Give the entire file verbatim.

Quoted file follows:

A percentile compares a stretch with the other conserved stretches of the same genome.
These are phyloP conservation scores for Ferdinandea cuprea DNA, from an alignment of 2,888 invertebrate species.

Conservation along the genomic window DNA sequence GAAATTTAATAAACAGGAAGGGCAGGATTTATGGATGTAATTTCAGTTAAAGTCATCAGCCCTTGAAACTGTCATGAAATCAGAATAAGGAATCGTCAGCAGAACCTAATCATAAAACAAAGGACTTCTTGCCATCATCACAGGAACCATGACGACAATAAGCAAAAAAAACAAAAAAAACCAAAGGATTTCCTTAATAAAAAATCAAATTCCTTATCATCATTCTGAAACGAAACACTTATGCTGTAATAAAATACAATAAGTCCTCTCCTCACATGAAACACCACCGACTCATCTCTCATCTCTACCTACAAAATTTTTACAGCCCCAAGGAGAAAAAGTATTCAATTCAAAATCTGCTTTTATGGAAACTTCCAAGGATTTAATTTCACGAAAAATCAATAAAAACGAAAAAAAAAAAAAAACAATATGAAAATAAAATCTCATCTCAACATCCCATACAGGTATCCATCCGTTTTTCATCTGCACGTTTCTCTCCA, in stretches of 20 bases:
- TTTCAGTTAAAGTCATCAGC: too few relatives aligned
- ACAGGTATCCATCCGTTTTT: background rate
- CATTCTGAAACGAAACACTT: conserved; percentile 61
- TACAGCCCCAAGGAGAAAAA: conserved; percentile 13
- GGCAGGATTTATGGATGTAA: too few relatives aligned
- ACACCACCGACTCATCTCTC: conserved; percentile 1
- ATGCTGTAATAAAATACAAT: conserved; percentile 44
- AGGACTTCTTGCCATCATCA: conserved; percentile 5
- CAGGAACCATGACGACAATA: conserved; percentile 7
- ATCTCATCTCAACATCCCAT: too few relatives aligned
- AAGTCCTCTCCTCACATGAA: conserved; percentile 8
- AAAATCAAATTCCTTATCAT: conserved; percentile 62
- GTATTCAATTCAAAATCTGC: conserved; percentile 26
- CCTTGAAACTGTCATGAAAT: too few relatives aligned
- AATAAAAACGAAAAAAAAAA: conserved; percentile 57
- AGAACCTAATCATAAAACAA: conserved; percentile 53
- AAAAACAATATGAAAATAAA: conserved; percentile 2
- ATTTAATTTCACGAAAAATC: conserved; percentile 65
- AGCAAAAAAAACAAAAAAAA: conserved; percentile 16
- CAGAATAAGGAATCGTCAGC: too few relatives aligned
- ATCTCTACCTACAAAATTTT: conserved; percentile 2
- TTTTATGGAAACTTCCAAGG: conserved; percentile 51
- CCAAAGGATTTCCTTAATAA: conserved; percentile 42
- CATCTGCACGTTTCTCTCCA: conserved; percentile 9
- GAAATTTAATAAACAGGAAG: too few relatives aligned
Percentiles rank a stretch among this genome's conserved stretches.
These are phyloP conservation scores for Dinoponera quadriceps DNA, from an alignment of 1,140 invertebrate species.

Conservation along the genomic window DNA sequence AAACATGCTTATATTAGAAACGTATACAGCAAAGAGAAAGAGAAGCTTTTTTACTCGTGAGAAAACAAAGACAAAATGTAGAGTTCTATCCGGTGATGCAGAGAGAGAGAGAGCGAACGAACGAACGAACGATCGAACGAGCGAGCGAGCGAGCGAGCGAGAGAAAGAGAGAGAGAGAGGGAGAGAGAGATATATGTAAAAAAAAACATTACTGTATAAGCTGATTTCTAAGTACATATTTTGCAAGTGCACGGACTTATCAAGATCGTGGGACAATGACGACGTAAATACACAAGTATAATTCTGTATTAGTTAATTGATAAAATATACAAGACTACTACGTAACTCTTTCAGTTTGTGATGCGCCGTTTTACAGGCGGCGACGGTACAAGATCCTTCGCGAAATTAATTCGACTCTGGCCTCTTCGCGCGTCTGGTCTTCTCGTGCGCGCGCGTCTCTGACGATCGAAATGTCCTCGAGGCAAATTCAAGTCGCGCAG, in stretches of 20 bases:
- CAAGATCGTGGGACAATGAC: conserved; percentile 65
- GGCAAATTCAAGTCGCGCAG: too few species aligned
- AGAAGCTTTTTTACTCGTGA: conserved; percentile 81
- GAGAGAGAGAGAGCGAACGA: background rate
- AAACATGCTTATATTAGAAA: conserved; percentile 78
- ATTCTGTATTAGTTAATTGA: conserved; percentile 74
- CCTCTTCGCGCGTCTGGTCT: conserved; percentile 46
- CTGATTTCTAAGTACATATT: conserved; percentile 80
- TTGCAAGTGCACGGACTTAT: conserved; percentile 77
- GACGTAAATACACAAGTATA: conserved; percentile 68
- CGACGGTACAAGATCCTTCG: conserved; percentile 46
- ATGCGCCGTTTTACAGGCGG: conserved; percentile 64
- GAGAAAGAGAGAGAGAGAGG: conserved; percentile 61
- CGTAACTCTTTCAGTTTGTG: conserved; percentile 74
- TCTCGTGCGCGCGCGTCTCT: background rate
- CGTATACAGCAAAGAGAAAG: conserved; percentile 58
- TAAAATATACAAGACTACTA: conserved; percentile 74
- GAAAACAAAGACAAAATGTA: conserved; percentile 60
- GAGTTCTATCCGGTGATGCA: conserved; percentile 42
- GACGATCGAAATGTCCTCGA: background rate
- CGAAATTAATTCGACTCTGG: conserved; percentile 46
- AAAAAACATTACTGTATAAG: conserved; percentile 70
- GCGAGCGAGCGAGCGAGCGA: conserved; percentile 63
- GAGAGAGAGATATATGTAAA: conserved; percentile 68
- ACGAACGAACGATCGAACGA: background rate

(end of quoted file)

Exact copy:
A percentile compares a stretch with the other conserved stretches of the same genome.
These are phyloP conservation scores for Ferdinandea cuprea DNA, from an alignment of 2,888 invertebrate species.

Conservation along the genomic window DNA sequence GAAATTTAATAAACAGGAAGGGCAGGATTTATGGATGTAATTTCAGTTAAAGTCATCAGCCCTTGAAACTGTCATGAAATCAGAATAAGGAATCGTCAGCAGAACCTAATCATAAAACAAAGGACTTCTTGCCATCATCACAGGAACCATGACGACAATAAGCAAAAAAAACAAAAAAAACCAAAGGATTTCCTTAATAAAAAATCAAATTCCTTATCATCATTCTGAAACGAAACACTTATGCTGTAATAAAATACAATAAGTCCTCTCCTCACATGAAACACCACCGACTCATCTCTCATCTCTACCTACAAAATTTTTACAGCCCCAAGGAGAAAAAGTATTCAATTCAAAATCTGCTTTTATGGAAACTTCCAAGGATTTAATTTCACGAAAAATCAATAAAAACGAAAAAAAAAAAAAAACAATATGAAAATAAAATCTCATCTCAACATCCCATACAGGTATCCATCCGTTTTTCATCTGCACGTTTCTCTCCA, in stretches of 20 bases:
- TTTCAGTTAAAGTCATCAGC: too few relatives aligned
- ACAGGTATCCATCCGTTTTT: background rate
- CATTCTGAAACGAAACACTT: conserved; percentile 61
- TACAGCCCCAAGGAGAAAAA: conserved; percentile 13
- GGCAGGATTTATGGATGTAA: too few relatives aligned
- ACACCACCGACTCATCTCTC: conserved; percentile 1
- ATGCTGTAATAAAATACAAT: conserved; percentile 44
- AGGACTTCTTGCCATCATCA: conserved; percentile 5
- CAGGAACCATGACGACAATA: conserved; percentile 7
- ATCTCATCTCAACATCCCAT: too few relatives aligned
- AAGTCCTCTCCTCACATGAA: conserved; percentile 8
- AAAATCAAATTCCTTATCAT: conserved; percentile 62
- GTATTCAATTCAAAATCTGC: conserved; percentile 26
- CCTTGAAACTGTCATGAAAT: too few relatives aligned
- AATAAAAACGAAAAAAAAAA: conserved; percentile 57
- AGAACCTAATCATAAAACAA: conserved; percentile 53
- AAAAACAATATGAAAATAAA: conserved; percentile 2
- ATTTAATTTCACGAAAAATC: conserved; percentile 65
- AGCAAAAAAAACAAAAAAAA: conserved; percentile 16
- CAGAATAAGGAATCGTCAGC: too few relatives aligned
- ATCTCTACCTACAAAATTTT: conserved; percentile 2
- TTTTATGGAAACTTCCAAGG: conserved; percentile 51
- CCAAAGGATTTCCTTAATAA: conserved; percentile 42
- CATCTGCACGTTTCTCTCCA: conserved; percentile 9
- GAAATTTAATAAACAGGAAG: too few relatives aligned
Percentiles rank a stretch among this genome's conserved stretches.
These are phyloP conservation scores for Dinoponera quadriceps DNA, from an alignment of 1,140 invertebrate species.

Conservation along the genomic window DNA sequence AAACATGCTTATATTAGAAACGTATACAGCAAAGAGAAAGAGAAGCTTTTTTACTCGTGAGAAAACAAAGACAAAATGTAGAGTTCTATCCGGTGATGCAGAGAGAGAGAGAGCGAACGAACGAACGAACGATCGAACGAGCGAGCGAGCGAGCGAGCGAGAGAAAGAGAGAGAGAGAGGGAGAGAGAGATATATGTAAAAAAAAACATTACTGTATAAGCTGATTTCTAAGTACATATTTTGCAAGTGCACGGACTTATCAAGATCGTGGGACAATGACGACGTAAATACACAAGTATAATTCTGTATTAGTTAATTGATAAAATATACAAGACTACTACGTAACTCTTTCAGTTTGTGATGCGCCGTTTTACAGGCGGCGACGGTACAAGATCCTTCGCGAAATTAATTCGACTCTGGCCTCTTCGCGCGTCTGGTCTTCTCGTGCGCGCGCGTCTCTGACGATCGAAATGTCCTCGAGGCAAATTCAAGTCGCGCAG, in stretches of 20 bases:
- CAAGATCGTGGGACAATGAC: conserved; percentile 65
- GGCAAATTCAAGTCGCGCAG: too few species aligned
- AGAAGCTTTTTTACTCGTGA: conserved; percentile 81
- GAGAGAGAGAGAGCGAACGA: background rate
- AAACATGCTTATATTAGAAA: conserved; percentile 78
- ATTCTGTATTAGTTAATTGA: conserved; percentile 74
- CCTCTTCGCGCGTCTGGTCT: conserved; percentile 46
- CTGATTTCTAAGTACATATT: conserved; percentile 80
- TTGCAAGTGCACGGACTTAT: conserved; percentile 77
- GACGTAAATACACAAGTATA: conserved; percentile 68
- CGACGGTACAAGATCCTTCG: conserved; percentile 46
- ATGCGCCGTTTTACAGGCGG: conserved; percentile 64
- GAGAAAGAGAGAGAGAGAGG: conserved; percentile 61
- CGTAACTCTTTCAGTTTGTG: conserved; percentile 74
- TCTCGTGCGCGCGCGTCTCT: background rate
- CGTATACAGCAAAGAGAAAG: conserved; percentile 58
- TAAAATATACAAGACTACTA: conserved; percentile 74
- GAAAACAAAGACAAAATGTA: conserved; percentile 60
- GAGTTCTATCCGGTGATGCA: conserved; percentile 42
- GACGATCGAAATGTCCTCGA: background rate
- CGAAATTAATTCGACTCTGG: conserved; percentile 46
- AAAAAACATTACTGTATAAG: conserved; percentile 70
- GCGAGCGAGCGAGCGAGCGA: conserved; percentile 63
- GAGAGAGAGATATATGTAAA: conserved; percentile 68
- ACGAACGAACGATCGAACGA: background rate